How do you solve a problem like Ramiro?

I’m experiencing a problem that many new players seem to have. So far, I’ve only been using the pre-constructed starter decks from the core set. All my games seem to boil down to a large shootout in the first 1-3 turns of the game, which decides the winner. I don’t want this to happen, but it always does. Typically, Player A marches Ramiro into the town square and waits for a fight. Player B is afraid of Ramiro and turtles up a bit a home. If Player B plays a deed, Ramiro sits on top of it and waits for a fight. Player B is stifled for ghost rock, can’t build up, and eventually a large desperate fight occurs in the town square or deed, which Ramiro usually wins since is a 3-stud.


Shootout actions like unprepared, sun in your eyes and pistol whips go a long way. Don’t undervalue the action cards. The can mean the difference in winning and losing.

Movement and board state mechanics have the stpeepest learning curve in the game. Don’t get discouraged, as there are many ways to manipulate it in the expanded game. And the more you play the game the more it’ll come to you. Especially once you get past the starter decks as they are not created equal. (Not for a lack of trying though.)

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If you’re playing Law Dogs against Ramiro, consider starting Wendy Cheng as she can kick him out of the town square. The action card Pistol Whip does the same job. As Ramiro needs to be paid every time he joins a posse, you could try waiting until your opponent’s ghost rock is low before starting a fight. Sending a dude in solo to fight Ramiro then escaping with Make the Smart Choice, followed up by sending in a Bounty Hunter to force a call out would get rid of two ghost rock, which might even be enough to force a discard.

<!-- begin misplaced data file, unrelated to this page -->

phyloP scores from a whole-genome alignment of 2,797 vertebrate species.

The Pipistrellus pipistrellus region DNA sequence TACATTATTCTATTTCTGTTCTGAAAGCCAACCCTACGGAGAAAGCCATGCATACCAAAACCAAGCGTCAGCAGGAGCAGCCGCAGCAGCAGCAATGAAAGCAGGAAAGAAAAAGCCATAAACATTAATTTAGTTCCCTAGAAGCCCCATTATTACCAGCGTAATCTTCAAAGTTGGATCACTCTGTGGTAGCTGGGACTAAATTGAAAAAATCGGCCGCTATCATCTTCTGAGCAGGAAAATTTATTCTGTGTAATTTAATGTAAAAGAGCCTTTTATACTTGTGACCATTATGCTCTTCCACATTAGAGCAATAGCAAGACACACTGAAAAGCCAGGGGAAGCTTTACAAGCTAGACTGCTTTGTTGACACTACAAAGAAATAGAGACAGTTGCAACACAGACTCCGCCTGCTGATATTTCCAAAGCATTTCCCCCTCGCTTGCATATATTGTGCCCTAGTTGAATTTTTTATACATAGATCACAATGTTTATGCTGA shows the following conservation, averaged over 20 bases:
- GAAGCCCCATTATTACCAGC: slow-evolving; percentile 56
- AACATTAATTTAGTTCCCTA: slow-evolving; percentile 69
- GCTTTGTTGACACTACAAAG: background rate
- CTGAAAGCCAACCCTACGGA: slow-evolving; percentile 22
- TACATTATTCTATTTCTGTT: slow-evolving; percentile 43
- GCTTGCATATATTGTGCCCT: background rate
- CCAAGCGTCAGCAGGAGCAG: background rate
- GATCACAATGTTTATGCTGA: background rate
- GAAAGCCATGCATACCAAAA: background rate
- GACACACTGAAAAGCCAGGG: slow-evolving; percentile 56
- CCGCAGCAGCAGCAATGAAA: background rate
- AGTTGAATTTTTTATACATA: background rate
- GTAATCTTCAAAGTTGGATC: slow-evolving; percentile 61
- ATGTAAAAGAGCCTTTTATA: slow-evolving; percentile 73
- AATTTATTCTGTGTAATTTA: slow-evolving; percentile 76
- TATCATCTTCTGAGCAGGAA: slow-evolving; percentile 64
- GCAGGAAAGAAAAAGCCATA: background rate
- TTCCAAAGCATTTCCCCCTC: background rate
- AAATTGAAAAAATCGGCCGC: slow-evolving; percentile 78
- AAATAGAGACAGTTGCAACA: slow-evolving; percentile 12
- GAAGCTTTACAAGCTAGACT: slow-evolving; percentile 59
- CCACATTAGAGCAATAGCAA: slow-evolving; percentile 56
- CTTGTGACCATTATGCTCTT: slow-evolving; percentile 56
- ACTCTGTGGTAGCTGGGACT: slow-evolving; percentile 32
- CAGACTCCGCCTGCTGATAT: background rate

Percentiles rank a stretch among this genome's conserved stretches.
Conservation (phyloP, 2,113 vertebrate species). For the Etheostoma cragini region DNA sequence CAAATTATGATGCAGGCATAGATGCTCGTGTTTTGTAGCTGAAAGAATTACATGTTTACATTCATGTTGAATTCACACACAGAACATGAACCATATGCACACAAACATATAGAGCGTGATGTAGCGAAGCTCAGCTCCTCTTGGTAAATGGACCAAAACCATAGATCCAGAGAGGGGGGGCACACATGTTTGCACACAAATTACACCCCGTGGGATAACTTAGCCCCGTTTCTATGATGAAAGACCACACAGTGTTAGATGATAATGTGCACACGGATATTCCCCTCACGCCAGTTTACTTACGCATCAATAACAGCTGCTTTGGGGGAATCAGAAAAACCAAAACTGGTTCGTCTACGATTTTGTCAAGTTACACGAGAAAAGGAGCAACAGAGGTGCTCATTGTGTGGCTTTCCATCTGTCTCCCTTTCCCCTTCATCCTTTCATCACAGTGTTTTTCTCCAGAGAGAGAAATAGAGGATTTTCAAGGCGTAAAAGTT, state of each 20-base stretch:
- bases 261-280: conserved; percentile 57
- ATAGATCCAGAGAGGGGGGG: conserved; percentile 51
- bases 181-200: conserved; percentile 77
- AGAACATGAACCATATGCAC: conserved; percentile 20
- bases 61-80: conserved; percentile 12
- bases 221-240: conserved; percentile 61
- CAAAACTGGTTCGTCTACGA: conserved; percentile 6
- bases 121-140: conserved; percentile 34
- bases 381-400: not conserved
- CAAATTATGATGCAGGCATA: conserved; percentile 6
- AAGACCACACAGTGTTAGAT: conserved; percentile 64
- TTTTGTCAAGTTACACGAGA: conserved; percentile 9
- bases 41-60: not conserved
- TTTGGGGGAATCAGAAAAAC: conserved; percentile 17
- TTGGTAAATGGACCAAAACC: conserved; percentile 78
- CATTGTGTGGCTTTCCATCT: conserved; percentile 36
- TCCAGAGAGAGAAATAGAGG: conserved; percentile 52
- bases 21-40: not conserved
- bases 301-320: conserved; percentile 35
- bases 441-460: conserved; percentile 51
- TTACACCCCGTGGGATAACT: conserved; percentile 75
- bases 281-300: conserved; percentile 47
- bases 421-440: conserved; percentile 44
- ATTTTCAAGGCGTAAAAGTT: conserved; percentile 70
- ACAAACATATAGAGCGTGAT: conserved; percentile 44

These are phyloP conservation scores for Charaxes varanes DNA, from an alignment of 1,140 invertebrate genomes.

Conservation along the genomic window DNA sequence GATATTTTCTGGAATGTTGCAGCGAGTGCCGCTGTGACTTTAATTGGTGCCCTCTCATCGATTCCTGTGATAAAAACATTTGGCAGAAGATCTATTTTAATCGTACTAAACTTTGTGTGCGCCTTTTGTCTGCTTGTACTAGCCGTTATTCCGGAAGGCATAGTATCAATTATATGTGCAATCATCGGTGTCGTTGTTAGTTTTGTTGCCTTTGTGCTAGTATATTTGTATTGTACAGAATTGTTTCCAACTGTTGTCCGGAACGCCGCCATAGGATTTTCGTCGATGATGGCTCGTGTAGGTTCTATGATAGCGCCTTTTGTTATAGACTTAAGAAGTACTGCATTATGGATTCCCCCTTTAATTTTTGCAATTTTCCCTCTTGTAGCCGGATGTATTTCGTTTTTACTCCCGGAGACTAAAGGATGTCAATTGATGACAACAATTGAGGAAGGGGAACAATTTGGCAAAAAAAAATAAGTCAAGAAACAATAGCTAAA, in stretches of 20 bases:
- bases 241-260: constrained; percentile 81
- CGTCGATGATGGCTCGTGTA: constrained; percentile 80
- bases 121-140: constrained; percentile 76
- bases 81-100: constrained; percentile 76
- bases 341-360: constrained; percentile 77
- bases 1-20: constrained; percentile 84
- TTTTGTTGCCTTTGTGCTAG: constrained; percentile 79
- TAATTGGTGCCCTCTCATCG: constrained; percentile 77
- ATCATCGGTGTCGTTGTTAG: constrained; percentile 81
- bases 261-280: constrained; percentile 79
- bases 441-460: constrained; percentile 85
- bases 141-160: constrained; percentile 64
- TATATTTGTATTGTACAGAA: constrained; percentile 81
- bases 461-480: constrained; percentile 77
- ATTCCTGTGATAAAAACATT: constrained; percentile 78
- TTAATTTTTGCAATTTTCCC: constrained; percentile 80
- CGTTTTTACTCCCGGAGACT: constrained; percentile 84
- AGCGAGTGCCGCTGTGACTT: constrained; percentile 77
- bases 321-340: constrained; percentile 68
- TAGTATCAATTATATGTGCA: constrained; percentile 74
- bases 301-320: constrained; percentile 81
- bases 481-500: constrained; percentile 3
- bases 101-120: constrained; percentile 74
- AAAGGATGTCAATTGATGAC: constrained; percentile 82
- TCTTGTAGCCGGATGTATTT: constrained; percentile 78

A Shotgun on a two bullet dude will make short work of Ramiro, and the action Sun in Yer Eyes will make him into a one-draw, which is far less threatening. Both Law Dogs and The Sloane Gang can make good use of these tricks.

Morgan Cattle Company could take advantage of horses to draw Ramiro out of position. The Fourth Ring can do the same with Shadow Walks until they get the Soul Blast hex, and then Ramiro will have to be careful getting into a fight with your hucksters. Both of these approaches will help you get used to the movement and positioning aspect of the game (commonly referred to as the chess game).


The tactics above work on other Voltron/Railroad dudes (e.g. dudes with lots of scary stuff attached or insanely high bullet levels). Some examples are Jack O’Hara (armed with Legendary Holster and Shotgun, puts on some War Paint, stops by Charlie’s Place for some liquid courage), etc. Other tactic - send in a couple of expendable weenies and see if the Ramiro posse plays a Cheatin’ Hand, Hit ‘em with a Bottom Dealin’, Quickdraw Handgun, or stay legal and bite Ramiro with a Coachwhip.

Thanks for all the advice. Seems like I should maybe move away from the pre-constructed starter decks at this point, as a lot of the answers for the Ramiro rush I am facing seem to be outside cards.

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Yes, experiment! The pre constructed decks are meant to be a launchpad.

There are many good options to deal with Ramiro. The most widely useful will be strong action cards like Sun in Yer Eyes, Pinned Down, or Unprepared. Other things to consider would be Ramiro’s weaknesses - low value and shootout cost trait. As other folks mentioned above, these weaknesses can be exploited through any number of cards or strategies.